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I'm absolutely stunned by the fact that MS just couldn't get it right to navigate to the definition of a method, when you're combining C# and VB projects in one solution. If you're trying to navigate from VB to C#, it brings up the "Object Explorer", and if from C# to VB, it generates a metadata file.

Honestly, what is so complicated about jumping between different languages, especially if they're supposedly using the same CLR?

Does anyone know why this is, or if there's any workaround? Did they get it right in VS 2008?

@Keith, I am afraid you may be right about your answer. I am truly stunned that Microsoft screwed this up so badly. Does anyone have any ideas for a workaround?

@Mladen Mihajlovic - that's exactly the situation I'm describing. Try it out yourself; project references don't make a shred of difference.

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3 Answers 3

up vote 2 down vote accepted

This is general to both languages.

  • F12 in VB.Net always takes you to the object browser
  • F12 in C# always takes you to a meta-data definition

This is a deliberate mechanism to try and match expected behaviour for upgrading users. The C# way gives you the right information, but the VB way is what users of VBA or VB6 will expect.

The behaviour is the same in VS2008.

These are the rules for external projects, both should take you to the code if it is in the same solution.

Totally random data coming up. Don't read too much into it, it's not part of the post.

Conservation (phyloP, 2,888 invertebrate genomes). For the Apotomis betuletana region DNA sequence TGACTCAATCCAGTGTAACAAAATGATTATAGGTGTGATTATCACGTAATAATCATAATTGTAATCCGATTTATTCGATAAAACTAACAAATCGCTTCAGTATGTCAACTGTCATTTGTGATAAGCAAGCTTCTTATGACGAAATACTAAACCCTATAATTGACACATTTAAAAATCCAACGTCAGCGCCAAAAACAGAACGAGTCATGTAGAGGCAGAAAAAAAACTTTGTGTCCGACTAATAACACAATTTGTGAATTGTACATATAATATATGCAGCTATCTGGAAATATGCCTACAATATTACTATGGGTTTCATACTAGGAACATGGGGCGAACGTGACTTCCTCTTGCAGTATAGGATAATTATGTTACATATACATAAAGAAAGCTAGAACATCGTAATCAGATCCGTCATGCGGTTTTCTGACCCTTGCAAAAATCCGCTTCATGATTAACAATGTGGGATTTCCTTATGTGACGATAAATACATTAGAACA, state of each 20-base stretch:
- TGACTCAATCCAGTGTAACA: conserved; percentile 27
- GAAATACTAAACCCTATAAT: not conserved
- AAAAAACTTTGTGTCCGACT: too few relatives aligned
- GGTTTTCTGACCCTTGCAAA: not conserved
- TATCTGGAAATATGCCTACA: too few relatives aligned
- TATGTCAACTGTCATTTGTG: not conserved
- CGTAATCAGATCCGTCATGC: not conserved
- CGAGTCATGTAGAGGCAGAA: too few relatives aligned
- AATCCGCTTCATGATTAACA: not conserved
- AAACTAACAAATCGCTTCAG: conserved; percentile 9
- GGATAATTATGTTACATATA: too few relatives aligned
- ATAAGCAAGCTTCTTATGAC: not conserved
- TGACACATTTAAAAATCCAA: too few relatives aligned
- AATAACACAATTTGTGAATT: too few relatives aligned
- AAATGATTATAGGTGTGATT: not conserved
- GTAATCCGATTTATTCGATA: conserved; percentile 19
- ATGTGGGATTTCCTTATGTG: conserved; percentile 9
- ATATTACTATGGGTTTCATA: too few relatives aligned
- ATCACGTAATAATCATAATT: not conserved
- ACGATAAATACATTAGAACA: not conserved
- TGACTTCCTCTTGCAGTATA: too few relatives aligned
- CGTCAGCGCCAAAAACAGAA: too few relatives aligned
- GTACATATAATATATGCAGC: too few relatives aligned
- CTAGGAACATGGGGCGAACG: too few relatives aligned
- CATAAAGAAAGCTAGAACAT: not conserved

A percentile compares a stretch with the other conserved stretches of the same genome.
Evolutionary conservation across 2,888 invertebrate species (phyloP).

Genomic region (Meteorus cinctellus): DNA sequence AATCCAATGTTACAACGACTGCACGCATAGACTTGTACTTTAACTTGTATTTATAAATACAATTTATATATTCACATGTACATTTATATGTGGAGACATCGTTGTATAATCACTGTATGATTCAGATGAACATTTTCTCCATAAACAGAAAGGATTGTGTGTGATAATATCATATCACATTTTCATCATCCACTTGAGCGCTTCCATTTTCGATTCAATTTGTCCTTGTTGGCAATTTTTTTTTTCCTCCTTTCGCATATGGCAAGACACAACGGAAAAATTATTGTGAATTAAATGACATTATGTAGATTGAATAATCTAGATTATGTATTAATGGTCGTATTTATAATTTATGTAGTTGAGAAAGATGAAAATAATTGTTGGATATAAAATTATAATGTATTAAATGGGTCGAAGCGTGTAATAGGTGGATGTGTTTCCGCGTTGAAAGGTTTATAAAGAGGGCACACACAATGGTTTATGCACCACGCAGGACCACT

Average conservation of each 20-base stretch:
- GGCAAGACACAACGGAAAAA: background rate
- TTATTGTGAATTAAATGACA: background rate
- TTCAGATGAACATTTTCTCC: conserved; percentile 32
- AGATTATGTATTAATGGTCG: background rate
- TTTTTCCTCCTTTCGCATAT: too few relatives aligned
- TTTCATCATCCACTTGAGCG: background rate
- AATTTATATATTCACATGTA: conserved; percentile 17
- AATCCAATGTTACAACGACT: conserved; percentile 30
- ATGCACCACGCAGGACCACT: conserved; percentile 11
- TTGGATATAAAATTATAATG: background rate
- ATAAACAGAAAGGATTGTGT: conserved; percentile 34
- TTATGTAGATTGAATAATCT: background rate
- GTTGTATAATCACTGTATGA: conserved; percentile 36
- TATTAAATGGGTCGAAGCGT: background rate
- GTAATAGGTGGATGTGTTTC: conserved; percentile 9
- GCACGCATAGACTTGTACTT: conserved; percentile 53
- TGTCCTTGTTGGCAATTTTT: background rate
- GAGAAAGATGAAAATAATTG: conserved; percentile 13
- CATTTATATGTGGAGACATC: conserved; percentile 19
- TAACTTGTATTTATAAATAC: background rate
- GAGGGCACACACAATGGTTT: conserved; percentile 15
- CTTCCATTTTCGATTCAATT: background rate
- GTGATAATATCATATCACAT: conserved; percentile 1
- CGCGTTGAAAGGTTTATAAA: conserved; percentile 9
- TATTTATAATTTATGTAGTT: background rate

You're quite right - VB projects treat C# projects as external and vice versa - you can't navigate from code in one to the other. I've tested this in the latest VS2008 and it's still an issue.

It also fails to get complete meta-data. Add a method to your C# code and it won't appear in VB's intellisense until you compile the C# assembly.

This is similar to how components appear in the toolstrip, so I figure the normal navigate to code functionality is a feature of code with a common compilers, and everything else uses some kind of reflection.

As long as you're still building a PDB it should be able to find the files, I guess it doesn't because they need it to support release builds too. It couldn't find the line of code without the PDB lookups.

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Make sure that your reference is to the VB project and not just a DLL file.

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It's a known issue, the workaround are two: use ctrl+, or use some plugin that add this function, like resharper (that will add this function in the F12).

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